World in ‘uncharted territory’ as planet warms 1C, CO2 at new high

Global surface temperatures this year are set to reach one degree Celsius above pre-industrial levels for the first time, Britain’s weather office said Monday, as greenhouse gases hit record levels just weeks before a crucial climate summit in Paris.

Other reports warned rising seas were set to swamp large swathes of New York and Shanghai, and that global warming would drive millions of people into poverty worldwide.

The slew of fresh planetary warnings came as ministers gathered in Paris to search for common ground on divisive issues ahead of the summit, which runs from November 30 to December 11.

If the planet heats up by four degrees Celsius — double the targeted UN ceiling — oceans will swallow land inhabited by more than 600 million people, said a study by Climate Central, a US-based research group.

Even a two-degree jump would submerge land currently occupied by 280 million people, it said.

At the same time, the World Meteorological Organization reported that the level of climate-altering gases in the air punched through the psychological barrier of 400 parts per million.

“Concentrations of greenhouse gases in the atmosphere are now reaching levels not seen on Earth for more than 800,000, maybe even one million years,” WMO chief Michel Jarraud told reporters.

“This means we are now really in uncharted territory for the human race,” he warned.

– ‘Life on Earth threatened’ –

Britain’s Met Office announced Monday that local mean surface temperatures were set to reach 1 C above pre-industrial levels for the first time — half-way to the 2 C threshold which scientists say humanity must not cross.

Environment and energy ministers in Paris are groping for convergence on issues dividing the 195 nations negotiating a climate rescue pact which must be inked at the upcoming summit.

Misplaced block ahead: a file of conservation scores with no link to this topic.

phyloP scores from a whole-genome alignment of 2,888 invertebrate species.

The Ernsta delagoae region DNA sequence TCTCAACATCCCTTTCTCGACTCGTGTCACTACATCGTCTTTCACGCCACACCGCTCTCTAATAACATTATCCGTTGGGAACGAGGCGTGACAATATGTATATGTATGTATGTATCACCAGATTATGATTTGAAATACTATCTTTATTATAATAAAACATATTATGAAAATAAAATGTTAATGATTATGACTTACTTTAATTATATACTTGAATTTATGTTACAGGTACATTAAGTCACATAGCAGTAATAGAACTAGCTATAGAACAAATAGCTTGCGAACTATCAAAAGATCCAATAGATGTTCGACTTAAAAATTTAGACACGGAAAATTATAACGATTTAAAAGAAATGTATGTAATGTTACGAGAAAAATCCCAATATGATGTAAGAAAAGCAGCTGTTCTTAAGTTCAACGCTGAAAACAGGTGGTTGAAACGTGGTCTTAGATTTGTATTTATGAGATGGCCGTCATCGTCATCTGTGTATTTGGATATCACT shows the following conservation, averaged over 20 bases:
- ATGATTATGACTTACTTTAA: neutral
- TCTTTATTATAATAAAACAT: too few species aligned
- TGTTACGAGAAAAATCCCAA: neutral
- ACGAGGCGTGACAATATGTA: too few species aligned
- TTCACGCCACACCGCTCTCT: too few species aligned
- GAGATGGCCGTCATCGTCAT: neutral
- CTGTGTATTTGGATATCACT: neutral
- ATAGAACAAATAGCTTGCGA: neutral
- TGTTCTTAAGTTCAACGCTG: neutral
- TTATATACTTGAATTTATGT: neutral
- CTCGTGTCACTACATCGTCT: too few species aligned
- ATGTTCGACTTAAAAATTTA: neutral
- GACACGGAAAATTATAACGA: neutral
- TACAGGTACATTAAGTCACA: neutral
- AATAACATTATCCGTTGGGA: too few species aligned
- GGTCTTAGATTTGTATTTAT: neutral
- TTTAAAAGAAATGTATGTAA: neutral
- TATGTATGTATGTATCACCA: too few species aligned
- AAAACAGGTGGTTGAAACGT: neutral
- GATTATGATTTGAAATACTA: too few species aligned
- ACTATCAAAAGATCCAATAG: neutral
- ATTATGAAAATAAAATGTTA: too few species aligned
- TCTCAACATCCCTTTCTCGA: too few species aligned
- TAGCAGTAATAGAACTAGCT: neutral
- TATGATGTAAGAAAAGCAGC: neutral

A World Bank study Sunday said there could be “more than 100 million additional people in poverty by 2030” unless action is taken to stem climate change.

French Foreign Minister Laurent Fabius, hosting ministers and climate envoys from 70 countries to prepare for the summit over which he will preside, issued his own dire warning.

“It is life on our planet itself which is at stake,” he said at the start of talks Sunday.

“There is absolute urgency” to achieve the 2 C goal, said Fabius. Anything higher would have “catastrophic consequences” — including wars over dwindling water and other resources.

The summit will be opened by some 100 heads of state and government, among them US President Barack Obama, China’s Xi Jinping, Narendra Modi of India, and ‘s .

It is meant to produce the first truly universal pact to rein in climate change by curbing emissions from burning fossil fuel. It is also tasked with helping poor countries adapt to climate impacts already in the pipeline.

Ministers are the ones who will ink the deal at the end.

But first, they must find political compromise to feed into a blueprint for the deal compiled by rank-and-file diplomats over years of tough negotiations in the UN climate forum.

– Wrangling over finance, fairness –

For now, the draft remains little more than a laundry list of often directly opposing national options for dealing with the challenge at hand.

Countries remain divided on issues of fairness and finance — basically who must be doing what.

Developing countries insist rich ones should lead the way in slashing emissions as they have polluted for longer.

They also want assurances of finance to make the shift from cheap and abundant fossil fuel to greener energy sources, and to shore up defences against climate change-induced superstorms, drought, flood and sea-level rise.

But industrialised countries point the finger at emerging giants such as China and India spewing carbon dioxide as they burn coal to power expanding populations and economies.

As the bickering continues, the UN last week issued a fresh warning that national carbon-curbing pledges submitted to date set the stage for warming of about 3 C, or more.

Last month, scientists said the first nine months of 2015 had been the hottest on record worldwide.


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